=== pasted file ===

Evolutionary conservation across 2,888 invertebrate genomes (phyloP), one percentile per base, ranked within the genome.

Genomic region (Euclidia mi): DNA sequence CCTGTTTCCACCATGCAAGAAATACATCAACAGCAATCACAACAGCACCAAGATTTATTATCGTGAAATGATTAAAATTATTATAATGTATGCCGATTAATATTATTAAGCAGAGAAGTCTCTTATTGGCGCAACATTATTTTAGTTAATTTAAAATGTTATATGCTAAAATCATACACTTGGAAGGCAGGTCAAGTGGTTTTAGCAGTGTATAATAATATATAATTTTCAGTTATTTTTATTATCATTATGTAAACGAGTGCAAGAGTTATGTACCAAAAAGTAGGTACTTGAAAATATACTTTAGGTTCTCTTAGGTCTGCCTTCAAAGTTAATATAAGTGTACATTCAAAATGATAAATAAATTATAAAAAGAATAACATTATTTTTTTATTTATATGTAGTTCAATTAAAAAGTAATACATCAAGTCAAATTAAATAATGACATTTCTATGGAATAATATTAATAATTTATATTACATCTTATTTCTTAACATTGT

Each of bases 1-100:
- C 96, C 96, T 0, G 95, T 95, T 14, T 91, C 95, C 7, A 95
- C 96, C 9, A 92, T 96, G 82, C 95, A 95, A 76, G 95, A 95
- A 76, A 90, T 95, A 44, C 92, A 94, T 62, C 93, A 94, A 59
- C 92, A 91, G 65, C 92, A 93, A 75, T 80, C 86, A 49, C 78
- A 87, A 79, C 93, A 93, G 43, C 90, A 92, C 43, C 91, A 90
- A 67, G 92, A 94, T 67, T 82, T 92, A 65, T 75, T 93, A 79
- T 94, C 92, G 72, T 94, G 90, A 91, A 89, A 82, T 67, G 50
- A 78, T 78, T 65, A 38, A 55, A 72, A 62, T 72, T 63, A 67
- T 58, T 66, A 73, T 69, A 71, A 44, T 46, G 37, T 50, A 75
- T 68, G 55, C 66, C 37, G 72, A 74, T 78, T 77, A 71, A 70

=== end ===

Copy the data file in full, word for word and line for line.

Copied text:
Evolutionary conservation across 2,888 invertebrate genomes (phyloP), one percentile per base, ranked within the genome.

Genomic region (Euclidia mi): DNA sequence CCTGTTTCCACCATGCAAGAAATACATCAACAGCAATCACAACAGCACCAAGATTTATTATCGTGAAATGATTAAAATTATTATAATGTATGCCGATTAATATTATTAAGCAGAGAAGTCTCTTATTGGCGCAACATTATTTTAGTTAATTTAAAATGTTATATGCTAAAATCATACACTTGGAAGGCAGGTCAAGTGGTTTTAGCAGTGTATAATAATATATAATTTTCAGTTATTTTTATTATCATTATGTAAACGAGTGCAAGAGTTATGTACCAAAAAGTAGGTACTTGAAAATATACTTTAGGTTCTCTTAGGTCTGCCTTCAAAGTTAATATAAGTGTACATTCAAAATGATAAATAAATTATAAAAAGAATAACATTATTTTTTTATTTATATGTAGTTCAATTAAAAAGTAATACATCAAGTCAAATTAAATAATGACATTTCTATGGAATAATATTAATAATTTATATTACATCTTATTTCTTAACATTGT

Each of bases 1-100:
- C 96, C 96, T 0, G 95, T 95, T 14, T 91, C 95, C 7, A 95
- C 96, C 9, A 92, T 96, G 82, C 95, A 95, A 76, G 95, A 95
- A 76, A 90, T 95, A 44, C 92, A 94, T 62, C 93, A 94, A 59
- C 92, A 91, G 65, C 92, A 93, A 75, T 80, C 86, A 49, C 78
- A 87, A 79, C 93, A 93, G 43, C 90, A 92, C 43, C 91, A 90
- A 67, G 92, A 94, T 67, T 82, T 92, A 65, T 75, T 93, A 79
- T 94, C 92, G 72, T 94, G 90, A 91, A 89, A 82, T 67, G 50
- A 78, T 78, T 65, A 38, A 55, A 72, A 62, T 72, T 63, A 67
- T 58, T 66, A 73, T 69, A 71, A 44, T 46, G 37, T 50, A 75
- T 68, G 55, C 66, C 37, G 72, A 74, T 78, T 77, A 71, A 70